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The Federal Employees Health Benefits (FEHB) Program became effective in 1960. It is the largest employer-sponsored group health insurance program in the world, covering over 9 million Federal employees, retirees, former employees, family members, and former spouses.
Public Law 86-382, enacted September 28, 1959, created of the FEHB Program; the current law governing the Program is chapter 89 of title 5, United States Code. The 1959 Act became effective generally on the first day of the first pay period that began on or after July 1, 1960. It authorized the Civil Service Commission (now the Office of Personnel Management) to write any regulations necessary to carry out the Act. These regulations are in part 890 of title 5 and chapter 16 of title 48, Code of Federal Regulations.
This Handbook provides the policies and procedures of the FEHB Program and provides additional guidance to those enrolled in the FEHB Program and their employing offices. These policies and procedures reflect operations under title 5, United States Code. This guidance does not cover any authority that individual agencies, such as the U.S. Postal Service, may have under different laws.
As a Federal employee, you are entitled to enroll yourself and any eligible family members in a health plan offered under the FEHB Program, unless your position is excluded from coverage by law or regulation. If you meet the requirements, you will be eligible to continue group coverage into retirement.
There are two types of enrollment: Self Only and Self and Family. A Self and Family enrollment covers you, your spouse, and your unmarried dependent children under age 22.
Each health plan carrier under the FEHB Program charges a different premium. The Government pays up to 75% of the cost of your health benefits coverage, and you pay the remainder, based on a formula set by law.
Over 350 health plans are offered under the FEHB Program. Of the 14 available fee-for-service plans, seven are open to all enrollees, while another seven are available only to specific categories of employees. In addition, health maintenance organizations (HMOs) are available in most areas of the United States; you must live or work within a defined area to be eligible to enroll in a particular HMO.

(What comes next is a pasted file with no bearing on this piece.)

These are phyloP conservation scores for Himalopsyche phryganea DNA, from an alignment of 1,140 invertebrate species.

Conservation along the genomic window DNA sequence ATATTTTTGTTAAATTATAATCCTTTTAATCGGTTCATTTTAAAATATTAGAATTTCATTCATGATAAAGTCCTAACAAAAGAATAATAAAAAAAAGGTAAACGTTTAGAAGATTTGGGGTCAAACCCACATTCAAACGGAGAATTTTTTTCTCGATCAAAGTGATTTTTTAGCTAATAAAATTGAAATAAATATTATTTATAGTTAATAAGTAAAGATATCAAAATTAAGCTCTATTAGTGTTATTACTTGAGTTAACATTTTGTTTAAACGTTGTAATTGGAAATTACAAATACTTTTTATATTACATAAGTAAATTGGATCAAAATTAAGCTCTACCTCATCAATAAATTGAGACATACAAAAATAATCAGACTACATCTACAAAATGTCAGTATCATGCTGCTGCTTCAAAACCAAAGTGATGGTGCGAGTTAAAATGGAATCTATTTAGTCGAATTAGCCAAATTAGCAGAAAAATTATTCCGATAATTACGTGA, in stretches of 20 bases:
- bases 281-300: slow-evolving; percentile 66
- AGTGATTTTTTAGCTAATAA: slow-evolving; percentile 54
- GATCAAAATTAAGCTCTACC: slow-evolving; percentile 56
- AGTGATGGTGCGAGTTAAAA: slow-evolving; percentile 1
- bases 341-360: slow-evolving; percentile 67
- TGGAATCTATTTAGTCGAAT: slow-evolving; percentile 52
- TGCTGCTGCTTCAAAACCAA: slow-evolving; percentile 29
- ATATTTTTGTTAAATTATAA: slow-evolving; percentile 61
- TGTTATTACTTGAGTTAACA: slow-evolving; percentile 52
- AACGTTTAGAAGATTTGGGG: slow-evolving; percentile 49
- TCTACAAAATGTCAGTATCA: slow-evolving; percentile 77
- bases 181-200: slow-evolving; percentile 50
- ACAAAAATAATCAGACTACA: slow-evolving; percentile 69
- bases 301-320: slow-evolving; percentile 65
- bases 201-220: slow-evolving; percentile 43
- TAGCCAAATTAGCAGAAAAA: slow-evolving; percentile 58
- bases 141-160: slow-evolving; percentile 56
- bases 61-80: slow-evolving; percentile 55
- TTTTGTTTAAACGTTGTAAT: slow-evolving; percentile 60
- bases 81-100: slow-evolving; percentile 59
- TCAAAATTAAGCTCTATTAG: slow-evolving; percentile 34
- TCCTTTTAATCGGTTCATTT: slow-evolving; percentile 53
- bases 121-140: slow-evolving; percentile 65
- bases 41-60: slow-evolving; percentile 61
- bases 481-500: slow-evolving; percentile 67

Each year, an Open Season is held for FEHB Program enrollees to change health plans and/or the type of enrollment they have. Eligible employees may also enroll during this time. Open Season runs from the Monday of the second full workweek in November through the Monday of the second full workweek in December.
There are limited opportunities to enroll, cancel your enrollment, or change your enrollment outside of an Open Season.
Each carrier contracts with the Office of Personnel Management to provide certain health benefits to all persons who enroll in its participating plan. Contract negotiation is a bilateral process, and both OPM and the carrier must approve the final contract. Contract periods are usually one year. Individual policies or contracts are not issued to FEHB Program enrollees.
Once benefits have been agreed upon, OPM and each carrier jointly prepare a brochure describing each plan approved under the FEHB Program. This brochure is intended to be a complete statement of benefits available to the enrollee, including the plan's benefits, limitations, and exclusions.
The District Courts of the United States have original jurisdiction, concurrent with the United States Court of Federal Claims, in any civil action or claim against the United States founded upon the law. Actions to recover on claims for health benefits must be brought against OPM. Actions to review the legality of OPM's regulations or a decision made by OPM must be brought against OPM. Actions to compel enrollment must be brought against the employing office that made the enrollment decision.
Your plan's carrier may garnish your pay to collect debts you owe to it. Garnishment could occur, among other reasons, if you fail to pay deductibles and copayments or if the carrier overpaid claims in error. Federal employee retirement benefits may not be garnished for this purpose.
Your employing office must follow the provisions of 5 CFR part 582 to process a garnishment. These regulations protect some pay from garnishment, such as amounts to cover health benefits premiums and Basic life insurance withholdings. However, amounts to cover Optional life insurance withholdings are not protected. See the FEGLI Handbook for additional information about the effect of garnishment on life insurance coverage.
OPM has the overall responsibility for the administration of the FEHB Program. This includes:
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